What's different this time -- at least as performed Wednesday by Geraldine Wiart, Beatrice Martel, Aurelia Bellet, Alice Renavand, and the ever-blossoming Muriel Zusperreguy -- is that from meeting the work with their native talents, the dancers have now progressed to working their way inside Brown's sensibility and have absorbed it. Impressive ballet feats -- often involving whipping legs -- are now tossed off rather than shown off. The dancers don't just skip straight-legged on the ground; they regard it. These ballet dancers, accustomed since the age of three or so to being presentational, have become, if not pedestrian, simply present, existing in the work. Not that they've left their ballet gifts behind: It's usually difficult for me to experience a ballet without music, but here, the dancers bring their own years of practice at musicality to creating it even where there is no actual music to help them out.

(Their prodigany has been half-recognized by Opera management; Bellet and Renavand were promoted last week, to sujet and coryphee, respectively. Zusperreguy is still a sujet, and while being a sujet at the Paris Opera Ballet can hardly be considered languishing, it's not a rank befitting the ballerina who has fully revealed herself in this work.)

The program also included the trifle "Bach-Suite 2," choreographed by Francine Lancelot and Kader Belarbi, the latter of whom also performed it, eliminating the 'dancer or the dance' quandary for this critic. Belarbi has no one to blame but himself for achieving the incredible feat of rendering this innately joyful music (from "Suite no. 3 for cello....") with such plodding physical heaviness and spiritual/dramatic stinginess, although he was abetted Wednesday by Raphael Pidoux's unenthusiastic playing on the cello.

Oh that M. Belarbi could have seen Mlle Moira Shearer with me the next day at the Centre Pompidou in Frederick Ashton's choreography for "The Jealous Lover," part of a filimic tryptic, "The Story of Three Loves," directed by Vincente Minelli and Gottfried Reinhardt, this segment by the latter. The story itself is a kind of "Red Shoes" reprise: Auditioning in a London studio, Paula Woodward (Shearer) is on her way to impressing director-choreographer Charles Coutray (James Mason) when she suddenly collapses. "It's not my ankle," she tells her former ballet dancer aunt (Agnes Moorehead). Sure enough, a doctor tells her it's her heart, and that she risks death if she continues dancing. She tries to stop, but one night finds herself at the premiere of Coutray's "Astarte." In a trance, she lingers until long after the curtain, then slowly descends to the stage where, in her evening-dress, she begins dancing to the Rachmaninov music of the piece, heard only in her head, rediscovering her love of dance.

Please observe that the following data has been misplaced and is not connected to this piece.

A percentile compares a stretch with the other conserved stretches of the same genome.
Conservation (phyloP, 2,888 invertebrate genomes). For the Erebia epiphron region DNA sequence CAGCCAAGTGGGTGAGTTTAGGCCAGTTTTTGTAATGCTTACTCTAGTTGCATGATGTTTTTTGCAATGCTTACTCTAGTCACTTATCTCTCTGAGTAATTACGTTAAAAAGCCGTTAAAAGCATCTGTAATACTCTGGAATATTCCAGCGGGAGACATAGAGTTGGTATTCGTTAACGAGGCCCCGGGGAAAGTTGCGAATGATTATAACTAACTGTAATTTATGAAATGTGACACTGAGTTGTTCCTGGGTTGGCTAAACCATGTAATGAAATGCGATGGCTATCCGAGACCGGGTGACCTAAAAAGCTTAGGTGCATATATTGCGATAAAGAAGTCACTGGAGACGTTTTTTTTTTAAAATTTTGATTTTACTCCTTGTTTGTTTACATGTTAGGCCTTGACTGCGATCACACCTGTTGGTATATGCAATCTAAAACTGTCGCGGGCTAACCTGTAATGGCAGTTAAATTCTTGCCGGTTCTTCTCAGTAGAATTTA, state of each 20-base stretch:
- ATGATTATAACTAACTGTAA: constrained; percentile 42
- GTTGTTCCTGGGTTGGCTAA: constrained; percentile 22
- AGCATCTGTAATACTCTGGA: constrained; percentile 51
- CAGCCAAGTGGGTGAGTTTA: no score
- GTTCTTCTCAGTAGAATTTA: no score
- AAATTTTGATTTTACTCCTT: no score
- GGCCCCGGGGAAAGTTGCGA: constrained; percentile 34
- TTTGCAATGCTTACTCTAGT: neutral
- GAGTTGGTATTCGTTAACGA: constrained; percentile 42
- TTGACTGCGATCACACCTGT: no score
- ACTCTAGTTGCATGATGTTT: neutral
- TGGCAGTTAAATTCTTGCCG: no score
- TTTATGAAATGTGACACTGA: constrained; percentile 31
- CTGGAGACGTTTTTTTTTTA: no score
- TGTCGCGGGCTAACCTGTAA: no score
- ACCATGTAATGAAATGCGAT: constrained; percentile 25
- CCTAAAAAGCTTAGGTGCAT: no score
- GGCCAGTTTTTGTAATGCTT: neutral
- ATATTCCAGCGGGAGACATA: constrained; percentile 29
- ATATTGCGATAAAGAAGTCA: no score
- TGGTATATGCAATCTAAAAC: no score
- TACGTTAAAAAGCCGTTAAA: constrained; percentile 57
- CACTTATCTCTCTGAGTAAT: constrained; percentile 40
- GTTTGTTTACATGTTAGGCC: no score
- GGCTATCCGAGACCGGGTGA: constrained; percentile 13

"Can you do that again?" Coutray shouts, emerging from the shadows of a box and excitedly rushing down to the stage. He wants to take her back to his home and studio to repeat what she's done; the ballet has been missing something. She resists at first, trying to explain that she's quit dancing -- he's now remembered her from the audition. But she won't say why, and he assumes it was for a man. Pooh-poohing this notion, he finally convinces her to relent. Dazzled and re-smitten with dance in his home and studio -- a dance palace strewn with sculptures of dance figures, tulle, sketches and set models -- she changes into ballet gear and, tentatively at first then building to a frenzy of a finish, she works the dance out for him. (Skip the next paragraph if you don't want to know how it ends.)

Paula pays the price, of course, moving Coutray to decide, after just one performance, that "Astarte" will never be performed again. But she will always be with him -- this she told him before they parted, and they were her last words before she died -- and the message that Shearer, by her passionate performance, leaves with us is that you should always dance with all your heart, no matter how fragile you think it is, and as if it were for the last time.

"The Story of Three Loves" was screened as part of the Pompidou's festival of the complete works of Vincente Minelli. The festival continues tonight with the screening of a period print, in Technicolor, of the 1951 "An American in Paris," starring Gene Kelly and Leslie Caron. Before a screening last month of "Gigi," Caron spoke about the making of "An American in Paris." The French performers, still living with post-war food shortages, were impressed by the robustness of the Americans. Kelly, she said, discovered her in a performance of Roland Petit's Ballets de Paris. And it was Kelly who set the camera angles for all the dance segments. Check them out tonight at the Pompidou, at 8:30 p.m.